The prestigious publication ‘The Economist’ has published an article under the title ‘Team spirit. Businesses are embracing the idea of working in teams. Managing them is hard’. The article is doing the rounds of social media.
The article has no doubt been sponsored by the Association of People Returning from their Sabbatical in Mars . It’s a very useful article if you don’t know what the word ‘team’ means and if for some reasons you’ve missed the idea that most organizations have teams of some sort.
Aside from the wrong date of publishing, 19th March, instead of April 1st (Fools Day) the article is full of platitudes not worth even discussing. I have no idea what the purpose of this article was, but, hey, I may have missed something fundamentally profound.
There is a broader issue though, the one that The Economist could have tackled if the author had been on Earth. Actually the problem with teams is that we have too many of them. The team as a ’structure’ had become the default position in organizational terms, and, as such, taken over all air time in the collaboration arena. High performance teams have been described for many years, and the whole solution to the historically limited ‘divisional organization’ had been the matrix, which, by definition, required the inter-disciplinary project teams. Business have teams, sport has teams, the military has teams. So it must be good.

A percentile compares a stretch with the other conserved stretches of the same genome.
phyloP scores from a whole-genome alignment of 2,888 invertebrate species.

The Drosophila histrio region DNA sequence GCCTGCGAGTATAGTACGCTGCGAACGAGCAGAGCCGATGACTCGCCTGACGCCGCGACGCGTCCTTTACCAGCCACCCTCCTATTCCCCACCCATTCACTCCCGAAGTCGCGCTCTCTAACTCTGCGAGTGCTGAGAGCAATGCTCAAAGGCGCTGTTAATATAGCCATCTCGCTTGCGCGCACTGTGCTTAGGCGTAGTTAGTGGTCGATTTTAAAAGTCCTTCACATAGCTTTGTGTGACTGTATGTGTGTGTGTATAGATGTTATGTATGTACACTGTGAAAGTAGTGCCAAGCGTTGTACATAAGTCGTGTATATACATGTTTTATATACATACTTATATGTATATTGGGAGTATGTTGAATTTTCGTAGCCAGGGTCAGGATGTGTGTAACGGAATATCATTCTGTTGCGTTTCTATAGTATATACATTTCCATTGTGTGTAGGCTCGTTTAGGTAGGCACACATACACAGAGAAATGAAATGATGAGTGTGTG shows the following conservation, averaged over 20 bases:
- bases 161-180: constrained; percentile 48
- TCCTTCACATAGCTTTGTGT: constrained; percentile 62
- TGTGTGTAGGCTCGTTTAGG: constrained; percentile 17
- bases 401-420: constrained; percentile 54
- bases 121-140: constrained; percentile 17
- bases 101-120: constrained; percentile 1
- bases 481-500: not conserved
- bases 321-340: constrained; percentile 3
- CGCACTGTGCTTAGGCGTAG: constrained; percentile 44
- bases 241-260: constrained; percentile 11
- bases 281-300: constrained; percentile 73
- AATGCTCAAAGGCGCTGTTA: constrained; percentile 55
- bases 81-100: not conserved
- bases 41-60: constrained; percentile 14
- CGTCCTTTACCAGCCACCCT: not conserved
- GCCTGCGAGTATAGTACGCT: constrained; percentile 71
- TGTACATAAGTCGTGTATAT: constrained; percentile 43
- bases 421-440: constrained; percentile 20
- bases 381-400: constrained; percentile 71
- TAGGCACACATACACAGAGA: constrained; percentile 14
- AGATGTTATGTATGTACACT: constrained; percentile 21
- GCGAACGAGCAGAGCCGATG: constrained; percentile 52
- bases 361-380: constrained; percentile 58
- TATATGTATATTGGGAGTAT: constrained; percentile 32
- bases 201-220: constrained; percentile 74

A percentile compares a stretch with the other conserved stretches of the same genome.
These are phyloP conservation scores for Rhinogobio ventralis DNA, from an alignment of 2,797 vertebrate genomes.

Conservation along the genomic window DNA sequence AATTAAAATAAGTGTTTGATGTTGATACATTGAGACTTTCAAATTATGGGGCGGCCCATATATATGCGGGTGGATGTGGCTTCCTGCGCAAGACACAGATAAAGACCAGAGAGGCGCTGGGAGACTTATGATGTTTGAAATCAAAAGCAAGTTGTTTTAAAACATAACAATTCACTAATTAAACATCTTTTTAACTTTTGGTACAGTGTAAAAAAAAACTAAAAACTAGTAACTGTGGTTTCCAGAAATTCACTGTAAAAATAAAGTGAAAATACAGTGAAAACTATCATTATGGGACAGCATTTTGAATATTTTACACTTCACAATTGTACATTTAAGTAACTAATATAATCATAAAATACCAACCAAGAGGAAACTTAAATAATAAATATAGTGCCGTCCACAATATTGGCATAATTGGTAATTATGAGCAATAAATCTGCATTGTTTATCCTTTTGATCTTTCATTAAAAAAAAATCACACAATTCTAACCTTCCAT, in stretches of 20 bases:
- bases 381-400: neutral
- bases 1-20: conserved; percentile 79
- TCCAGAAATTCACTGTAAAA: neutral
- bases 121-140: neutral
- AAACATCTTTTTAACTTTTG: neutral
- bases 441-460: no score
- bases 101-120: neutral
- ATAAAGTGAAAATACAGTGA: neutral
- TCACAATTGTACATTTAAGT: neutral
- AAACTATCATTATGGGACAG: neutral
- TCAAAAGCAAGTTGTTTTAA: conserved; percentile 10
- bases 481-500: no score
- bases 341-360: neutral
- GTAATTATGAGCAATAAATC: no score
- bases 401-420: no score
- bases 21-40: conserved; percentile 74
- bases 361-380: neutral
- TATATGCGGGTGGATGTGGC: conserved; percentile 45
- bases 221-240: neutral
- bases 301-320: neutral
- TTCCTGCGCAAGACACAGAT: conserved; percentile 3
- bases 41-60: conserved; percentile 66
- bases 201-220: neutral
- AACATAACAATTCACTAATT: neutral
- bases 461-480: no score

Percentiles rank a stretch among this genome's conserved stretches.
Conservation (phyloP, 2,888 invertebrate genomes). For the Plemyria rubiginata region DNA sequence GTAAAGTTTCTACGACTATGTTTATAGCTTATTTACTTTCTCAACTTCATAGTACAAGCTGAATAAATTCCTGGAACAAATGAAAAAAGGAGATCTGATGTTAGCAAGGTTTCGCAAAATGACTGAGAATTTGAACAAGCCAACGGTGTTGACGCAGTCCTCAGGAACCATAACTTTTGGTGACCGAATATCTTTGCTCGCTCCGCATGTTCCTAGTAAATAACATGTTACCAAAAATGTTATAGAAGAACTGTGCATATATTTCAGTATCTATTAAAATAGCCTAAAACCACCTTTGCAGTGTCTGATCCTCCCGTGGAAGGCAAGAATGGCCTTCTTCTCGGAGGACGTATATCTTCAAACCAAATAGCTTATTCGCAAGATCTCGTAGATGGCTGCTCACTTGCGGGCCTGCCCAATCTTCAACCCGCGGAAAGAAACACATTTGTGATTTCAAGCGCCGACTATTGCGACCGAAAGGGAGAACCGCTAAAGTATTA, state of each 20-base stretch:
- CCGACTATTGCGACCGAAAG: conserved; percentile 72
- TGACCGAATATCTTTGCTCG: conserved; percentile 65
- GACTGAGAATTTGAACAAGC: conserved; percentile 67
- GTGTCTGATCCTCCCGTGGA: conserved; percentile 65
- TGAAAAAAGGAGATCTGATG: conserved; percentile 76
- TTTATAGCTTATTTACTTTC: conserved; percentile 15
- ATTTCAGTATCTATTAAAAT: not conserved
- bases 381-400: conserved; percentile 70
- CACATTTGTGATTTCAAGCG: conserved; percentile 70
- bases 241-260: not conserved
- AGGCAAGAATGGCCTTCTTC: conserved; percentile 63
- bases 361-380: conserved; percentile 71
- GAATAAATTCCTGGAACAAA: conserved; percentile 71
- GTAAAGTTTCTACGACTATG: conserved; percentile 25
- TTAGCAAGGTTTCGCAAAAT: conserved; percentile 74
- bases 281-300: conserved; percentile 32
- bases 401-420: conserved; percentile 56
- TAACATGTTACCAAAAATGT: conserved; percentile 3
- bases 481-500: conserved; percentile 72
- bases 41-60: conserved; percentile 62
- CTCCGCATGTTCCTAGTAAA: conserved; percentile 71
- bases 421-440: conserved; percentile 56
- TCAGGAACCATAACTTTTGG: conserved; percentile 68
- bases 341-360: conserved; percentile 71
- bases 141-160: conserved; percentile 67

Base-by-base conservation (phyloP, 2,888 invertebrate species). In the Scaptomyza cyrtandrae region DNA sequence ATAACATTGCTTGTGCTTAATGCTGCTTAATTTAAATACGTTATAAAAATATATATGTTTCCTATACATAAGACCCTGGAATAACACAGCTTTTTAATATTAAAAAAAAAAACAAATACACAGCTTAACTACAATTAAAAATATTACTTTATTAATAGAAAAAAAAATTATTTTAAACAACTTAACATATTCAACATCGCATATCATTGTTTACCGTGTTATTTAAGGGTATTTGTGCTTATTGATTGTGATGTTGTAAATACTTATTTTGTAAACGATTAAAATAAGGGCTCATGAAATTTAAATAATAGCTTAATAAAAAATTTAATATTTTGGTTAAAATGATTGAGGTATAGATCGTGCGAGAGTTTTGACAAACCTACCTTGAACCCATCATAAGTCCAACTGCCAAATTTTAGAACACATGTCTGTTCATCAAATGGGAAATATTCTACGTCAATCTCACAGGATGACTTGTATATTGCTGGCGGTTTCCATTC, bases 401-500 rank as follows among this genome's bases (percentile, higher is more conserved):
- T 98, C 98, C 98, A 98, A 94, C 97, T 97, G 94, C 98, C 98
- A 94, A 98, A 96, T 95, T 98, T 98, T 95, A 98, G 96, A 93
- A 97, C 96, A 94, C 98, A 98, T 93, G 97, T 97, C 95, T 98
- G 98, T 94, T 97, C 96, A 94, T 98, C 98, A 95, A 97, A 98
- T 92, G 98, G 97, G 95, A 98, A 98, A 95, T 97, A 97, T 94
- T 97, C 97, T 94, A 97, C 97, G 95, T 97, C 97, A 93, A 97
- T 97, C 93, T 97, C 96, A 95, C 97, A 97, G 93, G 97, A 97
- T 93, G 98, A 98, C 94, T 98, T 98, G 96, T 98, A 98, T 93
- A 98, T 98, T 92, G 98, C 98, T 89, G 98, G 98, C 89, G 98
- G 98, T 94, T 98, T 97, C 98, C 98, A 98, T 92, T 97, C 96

The trouble with ‘team’ as a structure is that, today, in 2016, misses the point. The noun, ‘team’, is no longer the issue, the verb, ‘teaming up’, is. The question is how to create fast, productive non-bureaucratic, responsive, self-recalibrating collaborative structures. ‘The pair’ may be a very premising one, for example. Team or not, the issue is how to bring some minds and hearts together for a purpose, short or long term, and make it work.
I’ve written before that, today, net-work is more important than team-work. The ability to ride the networks of connections, some of them tight, some weak or lose, is the 21st Century equivalent of the previous competence of ‘team player’. I don’t want more team players. I want network riders that can team up, as needed, ad hoc, for short, for long, and not restricted to a ‘team charter’ designed as if the structure needs to run up to Apocalyptic times.
The focus today must be on collaborative formula, in a environment where hyper-connectivity has not made us more hyper-collaborative (connectivity is not collaboration). The ability to group and regroup, establish short or medium term collaborative arrangements, come together fast and disband fast, is more important than ‘the establishment of teams’.
Stop worrying about ‘teams’ and focus on hands on, sharp, creative, fast and fit for purpose collaboration. It may end up on something looking like that classical ‘team’, or not.
Let me go further. If you are serious, find another label. As soon as you call a collaborative structure ‘team’, you inherit a tremendous liability of ‘machinery expectations’, with no obvious guarantee of productive collaboration.
Again, with apologies, no more teams, please, we have a full house already.
Would you like to comment?